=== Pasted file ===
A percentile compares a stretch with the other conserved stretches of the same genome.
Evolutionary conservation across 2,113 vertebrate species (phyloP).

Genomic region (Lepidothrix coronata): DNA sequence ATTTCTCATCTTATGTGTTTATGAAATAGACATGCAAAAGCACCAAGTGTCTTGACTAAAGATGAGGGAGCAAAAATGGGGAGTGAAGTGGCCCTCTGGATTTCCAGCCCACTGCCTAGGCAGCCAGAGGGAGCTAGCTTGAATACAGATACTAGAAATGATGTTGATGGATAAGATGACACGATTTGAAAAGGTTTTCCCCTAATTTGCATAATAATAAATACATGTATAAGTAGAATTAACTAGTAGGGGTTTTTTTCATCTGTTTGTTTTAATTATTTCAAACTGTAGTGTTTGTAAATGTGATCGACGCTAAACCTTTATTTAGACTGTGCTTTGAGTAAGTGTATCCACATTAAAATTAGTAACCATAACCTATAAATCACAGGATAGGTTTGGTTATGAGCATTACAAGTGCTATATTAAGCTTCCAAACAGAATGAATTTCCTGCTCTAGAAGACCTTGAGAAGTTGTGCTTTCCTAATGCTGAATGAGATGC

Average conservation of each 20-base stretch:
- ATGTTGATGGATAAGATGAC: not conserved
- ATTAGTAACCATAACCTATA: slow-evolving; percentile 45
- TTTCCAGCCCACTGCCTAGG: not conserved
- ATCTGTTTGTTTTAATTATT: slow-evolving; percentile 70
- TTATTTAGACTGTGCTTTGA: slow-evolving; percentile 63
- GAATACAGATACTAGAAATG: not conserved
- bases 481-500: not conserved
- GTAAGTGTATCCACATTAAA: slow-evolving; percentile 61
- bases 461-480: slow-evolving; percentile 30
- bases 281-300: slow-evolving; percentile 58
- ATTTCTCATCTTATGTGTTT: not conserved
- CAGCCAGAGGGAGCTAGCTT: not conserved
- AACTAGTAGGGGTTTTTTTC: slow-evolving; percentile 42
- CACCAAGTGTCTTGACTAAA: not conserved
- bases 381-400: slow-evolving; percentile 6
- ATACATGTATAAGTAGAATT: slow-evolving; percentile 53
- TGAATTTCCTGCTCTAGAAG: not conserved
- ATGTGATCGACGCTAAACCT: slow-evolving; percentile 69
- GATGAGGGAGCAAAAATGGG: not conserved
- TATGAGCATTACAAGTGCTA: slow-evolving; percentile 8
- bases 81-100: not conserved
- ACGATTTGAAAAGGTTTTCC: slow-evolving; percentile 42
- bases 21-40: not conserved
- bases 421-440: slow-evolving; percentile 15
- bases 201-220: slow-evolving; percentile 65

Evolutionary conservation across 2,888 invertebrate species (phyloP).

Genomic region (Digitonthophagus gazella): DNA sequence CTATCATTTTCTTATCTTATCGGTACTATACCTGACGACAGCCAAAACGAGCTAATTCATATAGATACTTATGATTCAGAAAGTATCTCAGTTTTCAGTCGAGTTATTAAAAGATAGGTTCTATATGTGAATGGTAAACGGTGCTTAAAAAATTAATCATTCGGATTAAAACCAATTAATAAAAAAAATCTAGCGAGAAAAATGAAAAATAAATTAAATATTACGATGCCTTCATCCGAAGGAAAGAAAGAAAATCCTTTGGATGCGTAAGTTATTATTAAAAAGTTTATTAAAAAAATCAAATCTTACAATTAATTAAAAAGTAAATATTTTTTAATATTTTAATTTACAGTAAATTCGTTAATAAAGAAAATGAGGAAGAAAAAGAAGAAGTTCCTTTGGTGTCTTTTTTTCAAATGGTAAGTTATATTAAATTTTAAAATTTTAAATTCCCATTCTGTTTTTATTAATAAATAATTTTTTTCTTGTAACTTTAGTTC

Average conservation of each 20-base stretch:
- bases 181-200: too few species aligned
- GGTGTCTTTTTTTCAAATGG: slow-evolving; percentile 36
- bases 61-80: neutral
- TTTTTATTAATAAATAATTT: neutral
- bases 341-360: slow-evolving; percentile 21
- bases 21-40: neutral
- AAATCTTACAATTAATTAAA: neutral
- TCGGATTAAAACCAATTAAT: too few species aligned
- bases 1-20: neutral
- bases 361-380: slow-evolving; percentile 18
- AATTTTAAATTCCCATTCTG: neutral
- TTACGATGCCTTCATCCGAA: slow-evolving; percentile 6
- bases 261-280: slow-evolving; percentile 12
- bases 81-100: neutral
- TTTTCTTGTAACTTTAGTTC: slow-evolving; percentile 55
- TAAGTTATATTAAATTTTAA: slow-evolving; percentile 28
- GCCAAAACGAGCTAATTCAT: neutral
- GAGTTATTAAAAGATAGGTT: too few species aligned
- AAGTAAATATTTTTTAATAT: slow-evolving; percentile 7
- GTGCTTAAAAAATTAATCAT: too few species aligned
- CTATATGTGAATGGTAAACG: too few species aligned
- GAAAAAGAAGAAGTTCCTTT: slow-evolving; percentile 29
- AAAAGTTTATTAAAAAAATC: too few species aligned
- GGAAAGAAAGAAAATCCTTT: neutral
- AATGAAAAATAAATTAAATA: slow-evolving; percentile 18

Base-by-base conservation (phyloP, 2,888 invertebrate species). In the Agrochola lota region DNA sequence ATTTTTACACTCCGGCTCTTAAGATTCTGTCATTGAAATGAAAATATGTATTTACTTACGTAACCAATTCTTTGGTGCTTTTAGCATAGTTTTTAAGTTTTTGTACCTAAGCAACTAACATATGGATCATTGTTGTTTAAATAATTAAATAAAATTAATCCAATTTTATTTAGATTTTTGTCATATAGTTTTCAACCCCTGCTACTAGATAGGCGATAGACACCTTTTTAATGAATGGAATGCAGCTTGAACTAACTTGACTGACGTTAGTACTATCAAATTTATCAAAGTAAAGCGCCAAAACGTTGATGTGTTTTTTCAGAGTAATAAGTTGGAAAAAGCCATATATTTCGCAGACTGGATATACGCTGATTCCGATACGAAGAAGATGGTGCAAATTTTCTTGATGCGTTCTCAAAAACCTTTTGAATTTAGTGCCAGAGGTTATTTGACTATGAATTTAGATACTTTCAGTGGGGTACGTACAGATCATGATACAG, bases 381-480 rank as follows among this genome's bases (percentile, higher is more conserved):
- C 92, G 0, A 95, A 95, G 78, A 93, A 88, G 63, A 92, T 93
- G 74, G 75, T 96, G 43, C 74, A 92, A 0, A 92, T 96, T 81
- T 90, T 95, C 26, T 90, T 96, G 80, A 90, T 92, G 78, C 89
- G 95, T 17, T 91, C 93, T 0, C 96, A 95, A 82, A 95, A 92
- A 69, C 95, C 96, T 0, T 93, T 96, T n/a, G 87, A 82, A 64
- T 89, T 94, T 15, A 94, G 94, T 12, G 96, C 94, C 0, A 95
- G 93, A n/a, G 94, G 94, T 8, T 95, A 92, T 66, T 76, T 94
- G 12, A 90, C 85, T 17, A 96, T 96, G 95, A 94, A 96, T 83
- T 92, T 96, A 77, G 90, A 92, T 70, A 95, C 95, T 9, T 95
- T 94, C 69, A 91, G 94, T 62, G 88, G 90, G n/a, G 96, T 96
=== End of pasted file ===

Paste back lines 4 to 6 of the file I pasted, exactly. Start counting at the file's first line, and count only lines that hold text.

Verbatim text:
Average conservation of each 20-base stretch:
- ATGTTGATGGATAAGATGAC: not conserved
- ATTAGTAACCATAACCTATA: slow-evolving; percentile 45